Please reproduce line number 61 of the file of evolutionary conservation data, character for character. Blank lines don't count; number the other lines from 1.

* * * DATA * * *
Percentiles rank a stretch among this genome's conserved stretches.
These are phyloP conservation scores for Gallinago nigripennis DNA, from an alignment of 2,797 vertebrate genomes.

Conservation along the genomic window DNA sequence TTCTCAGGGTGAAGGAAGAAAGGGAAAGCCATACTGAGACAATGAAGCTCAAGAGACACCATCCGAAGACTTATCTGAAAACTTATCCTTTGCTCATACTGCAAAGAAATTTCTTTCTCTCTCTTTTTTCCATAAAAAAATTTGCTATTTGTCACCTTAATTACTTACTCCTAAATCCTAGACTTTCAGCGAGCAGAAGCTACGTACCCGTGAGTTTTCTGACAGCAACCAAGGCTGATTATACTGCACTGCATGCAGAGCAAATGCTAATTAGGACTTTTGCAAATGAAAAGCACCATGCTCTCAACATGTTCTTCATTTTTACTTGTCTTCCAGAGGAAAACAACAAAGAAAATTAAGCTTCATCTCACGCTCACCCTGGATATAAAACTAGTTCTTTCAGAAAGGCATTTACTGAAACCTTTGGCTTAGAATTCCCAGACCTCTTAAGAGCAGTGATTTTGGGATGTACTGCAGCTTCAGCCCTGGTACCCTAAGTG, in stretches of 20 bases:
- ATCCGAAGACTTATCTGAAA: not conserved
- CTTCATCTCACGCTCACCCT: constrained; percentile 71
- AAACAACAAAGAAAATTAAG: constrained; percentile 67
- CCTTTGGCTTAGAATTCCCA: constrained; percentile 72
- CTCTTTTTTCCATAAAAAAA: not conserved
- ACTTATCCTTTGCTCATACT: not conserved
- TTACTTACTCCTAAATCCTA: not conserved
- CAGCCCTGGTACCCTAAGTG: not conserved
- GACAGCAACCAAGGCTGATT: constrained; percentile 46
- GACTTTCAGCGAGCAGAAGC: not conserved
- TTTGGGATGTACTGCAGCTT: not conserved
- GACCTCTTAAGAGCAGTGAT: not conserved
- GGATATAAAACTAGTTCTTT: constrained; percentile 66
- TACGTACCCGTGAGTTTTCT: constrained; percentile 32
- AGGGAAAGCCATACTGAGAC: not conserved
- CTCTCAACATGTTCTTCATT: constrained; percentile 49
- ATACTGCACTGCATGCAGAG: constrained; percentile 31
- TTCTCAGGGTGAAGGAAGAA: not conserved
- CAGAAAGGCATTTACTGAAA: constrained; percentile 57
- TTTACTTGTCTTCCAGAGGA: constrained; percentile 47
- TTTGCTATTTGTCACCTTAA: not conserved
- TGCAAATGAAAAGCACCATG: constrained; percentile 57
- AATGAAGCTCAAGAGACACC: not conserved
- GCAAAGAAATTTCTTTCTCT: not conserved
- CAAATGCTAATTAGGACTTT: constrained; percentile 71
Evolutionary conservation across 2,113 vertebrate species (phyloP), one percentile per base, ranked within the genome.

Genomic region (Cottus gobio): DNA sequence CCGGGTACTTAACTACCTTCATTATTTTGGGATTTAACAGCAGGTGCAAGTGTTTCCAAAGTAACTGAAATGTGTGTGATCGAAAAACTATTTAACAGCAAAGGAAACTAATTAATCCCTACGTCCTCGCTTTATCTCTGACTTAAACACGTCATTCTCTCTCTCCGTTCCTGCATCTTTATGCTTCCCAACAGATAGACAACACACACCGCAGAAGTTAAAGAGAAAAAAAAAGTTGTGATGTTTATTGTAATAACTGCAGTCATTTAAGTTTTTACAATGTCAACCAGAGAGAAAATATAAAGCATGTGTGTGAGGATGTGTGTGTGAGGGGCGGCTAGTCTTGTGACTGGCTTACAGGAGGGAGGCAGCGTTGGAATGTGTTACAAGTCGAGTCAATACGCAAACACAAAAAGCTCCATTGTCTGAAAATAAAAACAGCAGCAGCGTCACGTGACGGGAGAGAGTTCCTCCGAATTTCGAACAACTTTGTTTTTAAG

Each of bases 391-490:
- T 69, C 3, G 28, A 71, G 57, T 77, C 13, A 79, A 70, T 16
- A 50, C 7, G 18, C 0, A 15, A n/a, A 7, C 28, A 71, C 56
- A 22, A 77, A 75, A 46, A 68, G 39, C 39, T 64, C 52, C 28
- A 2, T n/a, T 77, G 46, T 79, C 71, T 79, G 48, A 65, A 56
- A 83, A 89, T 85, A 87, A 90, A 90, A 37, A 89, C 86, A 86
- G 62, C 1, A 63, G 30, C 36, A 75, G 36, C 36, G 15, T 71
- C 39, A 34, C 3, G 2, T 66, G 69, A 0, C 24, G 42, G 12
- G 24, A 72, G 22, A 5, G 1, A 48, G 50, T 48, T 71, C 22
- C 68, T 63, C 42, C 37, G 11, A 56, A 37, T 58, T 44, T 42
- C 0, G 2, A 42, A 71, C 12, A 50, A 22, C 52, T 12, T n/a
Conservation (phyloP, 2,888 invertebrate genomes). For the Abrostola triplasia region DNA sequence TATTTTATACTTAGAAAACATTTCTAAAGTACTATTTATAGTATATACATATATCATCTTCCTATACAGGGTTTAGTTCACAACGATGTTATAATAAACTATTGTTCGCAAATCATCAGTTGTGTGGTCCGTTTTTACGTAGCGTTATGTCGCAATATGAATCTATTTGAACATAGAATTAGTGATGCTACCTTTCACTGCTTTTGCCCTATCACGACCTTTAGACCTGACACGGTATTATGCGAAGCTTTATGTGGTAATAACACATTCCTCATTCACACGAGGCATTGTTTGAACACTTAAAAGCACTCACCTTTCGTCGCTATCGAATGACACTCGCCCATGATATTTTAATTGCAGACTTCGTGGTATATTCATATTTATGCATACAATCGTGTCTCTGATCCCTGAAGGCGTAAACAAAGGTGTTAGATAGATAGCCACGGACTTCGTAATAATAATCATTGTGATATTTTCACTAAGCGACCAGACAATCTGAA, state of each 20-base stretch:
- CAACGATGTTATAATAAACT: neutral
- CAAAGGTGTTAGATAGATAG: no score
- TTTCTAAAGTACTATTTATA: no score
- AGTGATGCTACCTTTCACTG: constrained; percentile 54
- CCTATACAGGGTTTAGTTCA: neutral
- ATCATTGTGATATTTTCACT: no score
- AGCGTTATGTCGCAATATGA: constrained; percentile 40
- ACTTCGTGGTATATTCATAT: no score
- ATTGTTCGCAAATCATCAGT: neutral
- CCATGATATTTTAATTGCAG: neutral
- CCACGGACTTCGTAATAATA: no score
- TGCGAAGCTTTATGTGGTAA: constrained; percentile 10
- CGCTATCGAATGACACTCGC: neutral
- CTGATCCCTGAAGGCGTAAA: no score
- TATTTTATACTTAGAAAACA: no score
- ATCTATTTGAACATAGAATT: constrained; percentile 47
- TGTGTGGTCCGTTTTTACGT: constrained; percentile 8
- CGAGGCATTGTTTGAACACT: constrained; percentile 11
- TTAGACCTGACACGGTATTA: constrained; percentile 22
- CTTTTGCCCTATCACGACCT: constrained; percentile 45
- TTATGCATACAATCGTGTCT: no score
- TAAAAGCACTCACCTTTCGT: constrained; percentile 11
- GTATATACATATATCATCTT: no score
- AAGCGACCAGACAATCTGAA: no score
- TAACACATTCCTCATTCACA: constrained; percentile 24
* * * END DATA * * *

- TTAGACCTGACACGGTATTA: constrained; percentile 22